Previously on this blog, I spoke positively of the actions of Spirit Day. On Spirit Day, many major league organizations stood up for anti-bullying, especially with regards to LGBT Youth. America’s most popular league, the NFL, failed to embrace it whole-heartedly. Today, former punter Chris Kluwe went in to depth about the problems he experienced as a gay right’s advocate in the NFL.
Kluwe, if you’re not aware, was a marginal NFL player who got famous for a famous “open letter” published on the popular Gawker sports website Deadspin. In that letter, he addressed a Maryland legislator who had a problem with the outspoken advocacy by Brendon Ayanbadejo, who was a Baltimore Raven at the time. Like Kluwe, Ayanbadejo was a special teams player and only the most dedicated fas would know his name.
A few things happened as a result of this letter and subsequent actions. Maryland, maybe due in some small part to Ayanbadejo, legalized same-sex marriage at the polls. The special teams linebacker would also go on to help the Ravens win the Super Bowl against the San Francisco 49ers. He’s since retired, though he still remains a straight ally of gay rights.
Brendon Ayanbadejo, Marriage Equality Advocate and Super Bowl Champion
Kluwe went a more boisterous route. Between his famous “open letter” and today’s post, he wrote a book, became a regular contributor to Deadspin, and most importantly, got cut from the Vikings. Now, let’s bring one thing out in to the forefront.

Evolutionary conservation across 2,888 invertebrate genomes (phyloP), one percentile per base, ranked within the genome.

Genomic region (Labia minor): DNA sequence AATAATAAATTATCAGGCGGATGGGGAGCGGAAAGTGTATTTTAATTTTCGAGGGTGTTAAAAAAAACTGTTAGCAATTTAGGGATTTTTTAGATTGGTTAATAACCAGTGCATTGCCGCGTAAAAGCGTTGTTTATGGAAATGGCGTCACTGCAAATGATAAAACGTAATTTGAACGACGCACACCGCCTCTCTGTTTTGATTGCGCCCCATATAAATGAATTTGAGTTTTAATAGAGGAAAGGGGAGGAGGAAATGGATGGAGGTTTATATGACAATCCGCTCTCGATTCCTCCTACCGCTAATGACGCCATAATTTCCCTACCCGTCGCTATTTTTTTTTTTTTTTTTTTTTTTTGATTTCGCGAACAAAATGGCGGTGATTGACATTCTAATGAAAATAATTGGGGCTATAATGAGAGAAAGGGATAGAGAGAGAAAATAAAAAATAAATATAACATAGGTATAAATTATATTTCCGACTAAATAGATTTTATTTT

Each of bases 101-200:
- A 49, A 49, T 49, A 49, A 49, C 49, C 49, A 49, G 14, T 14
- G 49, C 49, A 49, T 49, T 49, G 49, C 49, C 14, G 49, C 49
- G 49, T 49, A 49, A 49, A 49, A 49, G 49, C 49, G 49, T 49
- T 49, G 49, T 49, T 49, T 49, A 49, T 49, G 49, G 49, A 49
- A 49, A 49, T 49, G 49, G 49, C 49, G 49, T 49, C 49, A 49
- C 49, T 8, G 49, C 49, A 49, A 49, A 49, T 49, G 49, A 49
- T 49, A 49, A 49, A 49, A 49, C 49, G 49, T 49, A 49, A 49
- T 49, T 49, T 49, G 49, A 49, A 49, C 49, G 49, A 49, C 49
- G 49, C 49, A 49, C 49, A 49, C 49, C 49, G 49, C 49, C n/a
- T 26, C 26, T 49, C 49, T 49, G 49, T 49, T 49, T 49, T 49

The 2012 season was not a standout one for Chris Kluwe. He finished 23rd out of 33 punters in terms of yards per punt. It was not exactly stellar, and one might see why the Vikings let him go in favor of a rookie. To be fair, his replacement in Minnesota, Jeff Locke, wasn’t much better.
In the 2013 offseason, Chris Kluwe signed with the Oakland Raiders and was in competition during camp. The Raiders had let go of their longtime punter Shane Lechler and were looking for someone new in that position. At the end of the pre-season, the younger Marquette King won out and Kluwe was without a job. King, by the way, was the NFL’s leader in yard per punt this year.
From these facts, we can deduct that Kluwe definitely lost out based on merit in his situation with Oakland. The discussion is not about Oakland. It is about Minnesota. Kluwe describes in great detail his interactions with Vikings owner Zygi Wilf, Head Coach Leslie Frazier, General Manager Rick Speilman, and Special Teams Coach Mike Priefer.
Go ahead and read the piece in full detail over on Deadspin. Now, we’ve learned that Zygi Wilf approved of what Chris Kluwe said in 2012 and had no problems with it. Wilf is not a guy in the “football culture” beyond owning a professional sports team. The other three? They have a lot to do with the day-to-day operation of the team.
Frazier and Spielman, who comprised the Vikings’ top positions at the personnel level until this week, were reserved. They asked Kluwe not be a distraction, not to bring in such controversial topics to the team. Priefer, who had the most interaction with Kluwe, went straight firebombing by bigotry to create an uncomfortable situation. Priefer was espousing outdated “football culture”, and may have wanted Kluwe off the team. Eventually, that did happen.